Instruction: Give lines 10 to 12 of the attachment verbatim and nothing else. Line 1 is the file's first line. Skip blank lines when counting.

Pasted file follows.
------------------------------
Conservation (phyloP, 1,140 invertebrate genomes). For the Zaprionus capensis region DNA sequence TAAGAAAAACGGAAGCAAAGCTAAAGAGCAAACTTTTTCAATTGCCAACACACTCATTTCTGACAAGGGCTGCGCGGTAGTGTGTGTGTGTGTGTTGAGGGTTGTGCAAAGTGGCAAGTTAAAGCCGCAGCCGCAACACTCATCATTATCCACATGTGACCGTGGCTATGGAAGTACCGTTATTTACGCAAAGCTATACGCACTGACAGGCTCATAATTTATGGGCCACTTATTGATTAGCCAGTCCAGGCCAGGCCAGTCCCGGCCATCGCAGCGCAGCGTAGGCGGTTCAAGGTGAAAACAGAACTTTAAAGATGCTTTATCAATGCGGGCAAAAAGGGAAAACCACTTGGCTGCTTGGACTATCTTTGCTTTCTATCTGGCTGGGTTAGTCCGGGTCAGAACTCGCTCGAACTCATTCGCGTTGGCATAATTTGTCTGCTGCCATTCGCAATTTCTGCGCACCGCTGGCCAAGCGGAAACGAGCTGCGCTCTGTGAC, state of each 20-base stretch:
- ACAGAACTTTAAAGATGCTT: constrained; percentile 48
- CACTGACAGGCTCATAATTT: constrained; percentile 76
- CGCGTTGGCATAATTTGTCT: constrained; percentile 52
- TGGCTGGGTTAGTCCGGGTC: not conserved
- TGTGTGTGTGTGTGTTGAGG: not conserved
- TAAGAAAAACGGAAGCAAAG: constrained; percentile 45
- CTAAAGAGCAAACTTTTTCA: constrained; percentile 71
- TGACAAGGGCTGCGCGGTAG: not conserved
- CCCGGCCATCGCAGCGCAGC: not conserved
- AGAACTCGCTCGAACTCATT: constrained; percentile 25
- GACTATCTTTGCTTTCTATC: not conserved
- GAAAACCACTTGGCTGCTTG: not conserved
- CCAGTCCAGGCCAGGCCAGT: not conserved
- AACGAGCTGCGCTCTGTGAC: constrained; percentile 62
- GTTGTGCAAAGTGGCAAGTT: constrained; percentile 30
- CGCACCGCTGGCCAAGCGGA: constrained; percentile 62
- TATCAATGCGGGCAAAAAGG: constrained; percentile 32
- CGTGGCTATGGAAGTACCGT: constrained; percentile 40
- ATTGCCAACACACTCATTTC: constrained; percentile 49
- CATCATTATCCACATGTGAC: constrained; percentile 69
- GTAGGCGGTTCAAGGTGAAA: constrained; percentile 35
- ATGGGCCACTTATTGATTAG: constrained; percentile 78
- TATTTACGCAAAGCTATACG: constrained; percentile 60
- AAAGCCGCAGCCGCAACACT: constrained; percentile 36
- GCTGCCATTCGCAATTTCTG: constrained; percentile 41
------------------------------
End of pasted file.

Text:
- CCCGGCCATCGCAGCGCAGC: not conserved
- AGAACTCGCTCGAACTCATT: constrained; percentile 25
- GACTATCTTTGCTTTCTATC: not conserved